Some of you read my title and think, “Duh, of course self confidence is most important.” Some of you read my title and think it’s a little blasphemous. Hear me out.
Most girls are raised to be nice, obedient, kind, and friendly. They are taught from a young age to take into consideration other people’s feelings and to avoid embarrassing anyone else. “Don’t be selfish.” “We must always consider others, dear.” “Shhh, don’t make a scene.” In addition, most kids are taught the idea that so long as they obey, they will be just fine. This happens inadvertently through quiet modeling and it also happens through purposeful teaching.
(I vividly remember this moment, the first time my daughter did NOT want to “just sit there and be quiet.” Look how mad she was.)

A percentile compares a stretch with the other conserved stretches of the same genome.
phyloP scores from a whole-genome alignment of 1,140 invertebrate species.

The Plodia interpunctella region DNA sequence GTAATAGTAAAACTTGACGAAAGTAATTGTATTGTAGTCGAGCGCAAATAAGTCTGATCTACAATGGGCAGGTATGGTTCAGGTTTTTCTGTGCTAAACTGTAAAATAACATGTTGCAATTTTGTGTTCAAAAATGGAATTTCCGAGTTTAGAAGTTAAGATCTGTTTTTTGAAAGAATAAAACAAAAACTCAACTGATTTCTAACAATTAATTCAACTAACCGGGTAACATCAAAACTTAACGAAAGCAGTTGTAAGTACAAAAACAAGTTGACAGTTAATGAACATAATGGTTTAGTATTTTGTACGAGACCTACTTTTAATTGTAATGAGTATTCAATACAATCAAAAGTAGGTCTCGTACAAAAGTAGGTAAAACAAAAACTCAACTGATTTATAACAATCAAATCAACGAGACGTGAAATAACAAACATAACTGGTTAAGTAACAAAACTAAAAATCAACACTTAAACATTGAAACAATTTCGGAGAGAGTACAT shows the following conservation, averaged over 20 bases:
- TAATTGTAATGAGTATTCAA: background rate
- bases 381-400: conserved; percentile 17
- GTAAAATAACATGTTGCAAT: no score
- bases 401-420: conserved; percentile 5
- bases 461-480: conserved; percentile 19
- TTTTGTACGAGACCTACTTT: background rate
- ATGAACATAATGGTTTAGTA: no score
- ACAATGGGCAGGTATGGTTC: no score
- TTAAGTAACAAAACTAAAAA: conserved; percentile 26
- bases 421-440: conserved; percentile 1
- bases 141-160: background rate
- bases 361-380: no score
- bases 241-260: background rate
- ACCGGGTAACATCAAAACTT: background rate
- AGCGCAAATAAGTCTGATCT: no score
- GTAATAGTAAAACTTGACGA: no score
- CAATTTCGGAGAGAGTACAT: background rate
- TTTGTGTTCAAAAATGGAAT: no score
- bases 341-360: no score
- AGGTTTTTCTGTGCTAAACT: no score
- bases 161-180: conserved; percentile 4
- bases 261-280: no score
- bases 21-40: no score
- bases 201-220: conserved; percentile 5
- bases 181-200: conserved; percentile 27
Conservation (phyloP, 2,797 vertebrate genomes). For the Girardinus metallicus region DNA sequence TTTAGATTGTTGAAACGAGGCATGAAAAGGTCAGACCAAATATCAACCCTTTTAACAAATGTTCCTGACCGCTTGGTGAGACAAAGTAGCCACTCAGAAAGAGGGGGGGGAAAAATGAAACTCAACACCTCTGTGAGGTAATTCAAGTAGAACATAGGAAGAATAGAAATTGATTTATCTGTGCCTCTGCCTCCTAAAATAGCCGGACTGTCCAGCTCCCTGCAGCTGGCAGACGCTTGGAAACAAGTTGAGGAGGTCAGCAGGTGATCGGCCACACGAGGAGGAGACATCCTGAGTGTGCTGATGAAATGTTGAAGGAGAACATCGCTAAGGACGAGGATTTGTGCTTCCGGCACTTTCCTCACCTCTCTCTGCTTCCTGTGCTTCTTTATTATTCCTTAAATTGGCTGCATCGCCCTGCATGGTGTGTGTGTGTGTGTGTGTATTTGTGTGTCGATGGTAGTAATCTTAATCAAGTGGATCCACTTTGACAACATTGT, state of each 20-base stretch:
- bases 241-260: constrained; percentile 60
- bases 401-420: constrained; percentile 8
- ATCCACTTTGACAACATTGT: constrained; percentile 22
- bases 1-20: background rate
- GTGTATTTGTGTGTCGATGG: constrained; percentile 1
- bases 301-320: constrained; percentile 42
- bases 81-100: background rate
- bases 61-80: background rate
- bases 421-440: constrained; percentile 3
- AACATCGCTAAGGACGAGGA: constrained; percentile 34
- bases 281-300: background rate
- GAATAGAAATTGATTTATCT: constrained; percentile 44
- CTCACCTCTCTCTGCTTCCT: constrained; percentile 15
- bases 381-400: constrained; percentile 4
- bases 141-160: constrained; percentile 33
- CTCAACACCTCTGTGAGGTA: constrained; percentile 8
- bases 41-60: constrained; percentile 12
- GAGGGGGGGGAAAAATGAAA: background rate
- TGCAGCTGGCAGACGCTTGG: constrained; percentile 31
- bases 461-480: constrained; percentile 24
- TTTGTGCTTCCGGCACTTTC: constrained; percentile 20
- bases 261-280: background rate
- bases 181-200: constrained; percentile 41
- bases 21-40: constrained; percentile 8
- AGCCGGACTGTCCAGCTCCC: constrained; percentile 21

Yet there are people in the world who exploit passivity; and there are predators skilled at preying on obedient natures. Our socially appropriate, obedient children aren’t prepared to cross paths with them.
Once in middle school I sat in a dollar movie and the person behind me had his feet through the crack between the upright back and the swiveling seat-part of my seat. Those feet were resting there lightly touching my behind. I found it annoying, but didn’t want to cause a scene. The feet moved further underneath my rear as the movie progressed. As a 12-year-old girl I thought he was annoying and bothersome, I flounced around a few times hoping he’d get the hint and move those feet. I finally grabbed my jacket and wadded it up and sat it underneath me. Never did I consider turning around and saying “cut it out” or going to an adult for help – that would be “telling.” I just took it, not quite understanding the frotteurism going on. (Frotteurism – rubbing up against strangers in an anonymous way.) As an adult, I am understandably horrified. He was gone before the lights came on, and I remember feeling confused about what had just happened. I don’t think I told anyone; it was creepy and uncomfortable and I moved on.